article banner

Effective Kotlin Item 7: Prefer a nullable or Result result type when the lack of a result is possible

This is a chapter from the book Effective Kotlin. You can find it on LeanPub or Amazon.

Sometimes a function cannot produce its desired result. A few common examples are:

  • We try to get data from a server, but there is a problem with the internet connection.
  • We try to get the first element that matches some criteria, but there is no such element in our list.
  • We try to parse an object from text, but this text is malformatted.

There are two main mechanisms to handle such situations:

  • Return a null or Result.failure, thus indicating failure.
  • Throw an exception.

There is an important difference between these two. Exceptions should not be used as a standard way to pass information. All exceptions indicate incorrect, special situations and should be treated this way. We should use exceptions only for exceptional conditions (Effective Java by Joshua Bloch). The main reasons for this are:

  • The way exceptions propagate is not very readable for most programmers and might easily be missed in code.
  • In Kotlin, all exceptions are unchecked. Users are not forced or even encouraged to handle them. They are often not well documented, and they are not very visible when we use an API.
  • Because exceptions are designed for exceptional circumstances, there is little incentive for JVM implementers to make them as fast as explicit tests.
  • Placing code inside a try-catch block inhibits certain optimizations that the compiler might otherwise perform.

It is worth mentioning that exceptions are used by some popular patterns, like on backend, exceptions are used to end request processing and respond to requester with a specific response code and message. Similarly on Android, exceptions are sometimes used to end a process and display a concrete dialog or toast to the user. In such cases, many of my arguments against exceptions do not apply, and using exceptions could be reasonable.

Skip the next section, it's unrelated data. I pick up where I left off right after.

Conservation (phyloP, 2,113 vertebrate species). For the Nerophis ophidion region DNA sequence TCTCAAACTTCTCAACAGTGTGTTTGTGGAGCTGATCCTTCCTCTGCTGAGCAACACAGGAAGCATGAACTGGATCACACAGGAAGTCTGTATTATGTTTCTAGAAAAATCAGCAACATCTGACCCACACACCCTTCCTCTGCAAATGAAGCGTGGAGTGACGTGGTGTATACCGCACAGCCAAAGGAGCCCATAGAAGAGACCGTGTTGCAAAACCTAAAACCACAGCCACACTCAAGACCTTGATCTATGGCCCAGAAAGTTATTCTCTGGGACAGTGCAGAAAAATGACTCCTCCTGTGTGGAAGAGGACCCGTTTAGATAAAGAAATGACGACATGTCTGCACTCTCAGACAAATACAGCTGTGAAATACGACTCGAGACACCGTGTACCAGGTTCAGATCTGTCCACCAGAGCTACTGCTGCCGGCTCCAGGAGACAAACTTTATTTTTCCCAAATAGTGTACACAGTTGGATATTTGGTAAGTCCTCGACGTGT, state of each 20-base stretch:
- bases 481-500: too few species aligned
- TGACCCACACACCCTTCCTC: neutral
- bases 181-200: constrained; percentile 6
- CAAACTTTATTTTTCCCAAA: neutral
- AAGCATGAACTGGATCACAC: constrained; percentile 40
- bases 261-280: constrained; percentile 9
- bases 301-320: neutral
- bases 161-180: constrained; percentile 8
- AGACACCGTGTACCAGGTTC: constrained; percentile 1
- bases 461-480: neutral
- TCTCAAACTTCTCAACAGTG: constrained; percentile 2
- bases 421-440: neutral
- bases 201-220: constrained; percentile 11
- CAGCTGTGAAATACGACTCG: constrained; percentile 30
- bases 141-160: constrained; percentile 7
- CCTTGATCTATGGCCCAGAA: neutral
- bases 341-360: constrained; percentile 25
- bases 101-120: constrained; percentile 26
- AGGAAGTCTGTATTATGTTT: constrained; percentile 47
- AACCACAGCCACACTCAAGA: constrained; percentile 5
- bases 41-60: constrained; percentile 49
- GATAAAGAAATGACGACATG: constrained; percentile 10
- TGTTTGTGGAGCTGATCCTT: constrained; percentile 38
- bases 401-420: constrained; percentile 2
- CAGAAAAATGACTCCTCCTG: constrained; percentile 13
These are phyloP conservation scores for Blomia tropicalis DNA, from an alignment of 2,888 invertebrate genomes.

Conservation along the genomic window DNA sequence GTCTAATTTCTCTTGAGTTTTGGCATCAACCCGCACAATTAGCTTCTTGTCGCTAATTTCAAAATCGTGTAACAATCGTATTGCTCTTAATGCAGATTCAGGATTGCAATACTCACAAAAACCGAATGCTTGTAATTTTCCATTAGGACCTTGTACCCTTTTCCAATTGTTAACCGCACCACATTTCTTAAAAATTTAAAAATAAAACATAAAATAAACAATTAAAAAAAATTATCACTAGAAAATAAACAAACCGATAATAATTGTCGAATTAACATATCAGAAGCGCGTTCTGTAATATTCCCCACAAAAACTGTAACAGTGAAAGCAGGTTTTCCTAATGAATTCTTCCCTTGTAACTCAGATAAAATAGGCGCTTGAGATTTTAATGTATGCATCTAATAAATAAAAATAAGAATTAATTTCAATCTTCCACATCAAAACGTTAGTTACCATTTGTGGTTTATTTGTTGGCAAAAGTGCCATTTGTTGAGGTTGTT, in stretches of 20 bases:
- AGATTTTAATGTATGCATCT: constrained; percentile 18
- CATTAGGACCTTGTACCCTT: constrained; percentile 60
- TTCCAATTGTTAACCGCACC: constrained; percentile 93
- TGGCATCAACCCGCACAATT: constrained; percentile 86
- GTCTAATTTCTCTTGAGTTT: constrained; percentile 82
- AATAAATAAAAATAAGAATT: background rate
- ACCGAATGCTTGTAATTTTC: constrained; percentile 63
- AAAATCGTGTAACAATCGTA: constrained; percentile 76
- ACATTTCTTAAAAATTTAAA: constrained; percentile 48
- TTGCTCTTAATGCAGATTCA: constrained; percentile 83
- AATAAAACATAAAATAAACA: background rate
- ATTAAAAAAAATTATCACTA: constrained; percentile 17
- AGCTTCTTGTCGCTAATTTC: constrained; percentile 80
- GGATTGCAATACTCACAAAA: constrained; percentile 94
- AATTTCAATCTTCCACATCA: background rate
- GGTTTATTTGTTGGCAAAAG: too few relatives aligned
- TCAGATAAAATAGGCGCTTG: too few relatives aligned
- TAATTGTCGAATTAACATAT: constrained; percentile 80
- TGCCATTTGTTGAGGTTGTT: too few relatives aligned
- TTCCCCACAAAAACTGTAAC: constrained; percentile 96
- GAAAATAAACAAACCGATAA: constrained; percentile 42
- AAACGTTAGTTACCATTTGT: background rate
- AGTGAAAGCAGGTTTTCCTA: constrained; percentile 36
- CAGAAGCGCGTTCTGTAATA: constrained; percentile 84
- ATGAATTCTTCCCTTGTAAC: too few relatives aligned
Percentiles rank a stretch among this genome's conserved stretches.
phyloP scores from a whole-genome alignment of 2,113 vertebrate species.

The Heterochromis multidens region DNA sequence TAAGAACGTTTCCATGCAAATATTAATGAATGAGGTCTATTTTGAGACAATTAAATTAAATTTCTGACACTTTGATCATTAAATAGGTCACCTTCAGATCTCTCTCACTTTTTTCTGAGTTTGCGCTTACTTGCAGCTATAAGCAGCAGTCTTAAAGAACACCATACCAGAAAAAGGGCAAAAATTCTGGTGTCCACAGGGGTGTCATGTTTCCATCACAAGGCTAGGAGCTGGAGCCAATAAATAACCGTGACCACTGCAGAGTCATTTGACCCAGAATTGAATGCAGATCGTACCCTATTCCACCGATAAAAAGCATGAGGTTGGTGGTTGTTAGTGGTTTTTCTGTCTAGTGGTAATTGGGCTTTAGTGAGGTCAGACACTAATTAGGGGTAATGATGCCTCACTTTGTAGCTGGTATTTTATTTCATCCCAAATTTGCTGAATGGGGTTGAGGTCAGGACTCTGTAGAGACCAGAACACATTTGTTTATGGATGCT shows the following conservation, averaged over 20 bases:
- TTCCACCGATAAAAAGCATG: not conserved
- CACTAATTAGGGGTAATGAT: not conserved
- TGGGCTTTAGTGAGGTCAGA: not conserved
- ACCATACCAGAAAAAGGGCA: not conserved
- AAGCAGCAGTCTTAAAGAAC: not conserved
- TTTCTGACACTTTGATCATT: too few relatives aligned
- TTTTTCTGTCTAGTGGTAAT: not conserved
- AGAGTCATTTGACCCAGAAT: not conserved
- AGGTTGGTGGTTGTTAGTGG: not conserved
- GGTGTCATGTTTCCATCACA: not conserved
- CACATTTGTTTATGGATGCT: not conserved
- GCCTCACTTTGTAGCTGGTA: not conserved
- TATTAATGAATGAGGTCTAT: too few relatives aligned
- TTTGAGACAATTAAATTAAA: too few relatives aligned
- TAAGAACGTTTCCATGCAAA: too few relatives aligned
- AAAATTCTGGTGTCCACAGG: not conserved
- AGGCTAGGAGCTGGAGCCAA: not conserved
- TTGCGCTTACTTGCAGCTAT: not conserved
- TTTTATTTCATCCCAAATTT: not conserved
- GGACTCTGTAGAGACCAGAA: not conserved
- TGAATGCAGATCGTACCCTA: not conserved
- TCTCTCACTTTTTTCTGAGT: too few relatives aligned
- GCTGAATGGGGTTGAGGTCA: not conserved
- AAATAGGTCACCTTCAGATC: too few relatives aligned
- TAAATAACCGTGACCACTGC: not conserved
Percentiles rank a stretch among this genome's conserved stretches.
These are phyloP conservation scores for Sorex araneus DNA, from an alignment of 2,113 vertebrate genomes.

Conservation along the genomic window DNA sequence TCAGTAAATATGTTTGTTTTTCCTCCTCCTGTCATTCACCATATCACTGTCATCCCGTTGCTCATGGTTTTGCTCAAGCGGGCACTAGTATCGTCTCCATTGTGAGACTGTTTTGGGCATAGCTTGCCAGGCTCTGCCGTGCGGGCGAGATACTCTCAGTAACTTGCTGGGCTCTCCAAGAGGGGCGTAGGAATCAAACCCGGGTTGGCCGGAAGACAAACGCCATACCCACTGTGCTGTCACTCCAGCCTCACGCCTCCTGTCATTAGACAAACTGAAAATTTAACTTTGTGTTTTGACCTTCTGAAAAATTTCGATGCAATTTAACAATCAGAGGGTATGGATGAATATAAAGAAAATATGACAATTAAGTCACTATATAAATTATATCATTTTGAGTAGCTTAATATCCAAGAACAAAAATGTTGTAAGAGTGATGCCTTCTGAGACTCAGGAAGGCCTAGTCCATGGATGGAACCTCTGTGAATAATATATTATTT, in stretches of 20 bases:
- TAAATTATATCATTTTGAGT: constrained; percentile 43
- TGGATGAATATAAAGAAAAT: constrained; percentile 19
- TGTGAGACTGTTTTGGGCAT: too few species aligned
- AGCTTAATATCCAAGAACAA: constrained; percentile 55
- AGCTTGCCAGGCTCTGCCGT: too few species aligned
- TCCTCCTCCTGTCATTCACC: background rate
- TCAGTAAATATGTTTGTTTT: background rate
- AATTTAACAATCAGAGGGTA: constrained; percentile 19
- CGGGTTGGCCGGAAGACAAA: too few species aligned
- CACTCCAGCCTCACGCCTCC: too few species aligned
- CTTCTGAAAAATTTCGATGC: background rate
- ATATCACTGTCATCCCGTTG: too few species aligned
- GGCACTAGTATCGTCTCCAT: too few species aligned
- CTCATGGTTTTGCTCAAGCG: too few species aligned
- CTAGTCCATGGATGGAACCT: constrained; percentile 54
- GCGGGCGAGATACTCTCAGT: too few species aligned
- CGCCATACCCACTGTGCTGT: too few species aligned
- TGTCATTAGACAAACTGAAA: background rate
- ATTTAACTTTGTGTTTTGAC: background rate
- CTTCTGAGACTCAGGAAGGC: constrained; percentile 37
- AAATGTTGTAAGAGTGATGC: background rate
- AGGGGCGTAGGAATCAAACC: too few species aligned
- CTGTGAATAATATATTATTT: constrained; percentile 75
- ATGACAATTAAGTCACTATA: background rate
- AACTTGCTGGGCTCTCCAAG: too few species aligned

On the other hand, null or Result.failure are both perfect for indicating an expected error. They are explicit, efficient, and can be handled in idiomatic ways. This is why the rule is that we should prefer to return null or Result.failure when an error is expected, and we should throw an exception when an error is not expected. Here are some examples:

inline fun <reified T> String.readObjectOrNull(): T? { //... if (incorrectSign) { return null } //... return result } inline fun <reified T> String.readObject(): Result<T> { //... if (incorrectSign) { return Result.failure(JsonParsingException()) } //... return Result.success(result) } class JsonParsingException : Exception()

Using Result result type

We use the Result class from the Kotlin stdlib to return a result that can be either a success or a failure. Failure includes an exception, that keeps the information about the error. We use Result instead of nullable type in functions that need to pass additional information in the case of failure. For example, when we implement a function that is fetching information from the internet, Result should be preferred over null, because we can pass the information about the error, like the error code or the error message.

When we choose to return Result, the user of this function will be able to handle it using methods from the Result class: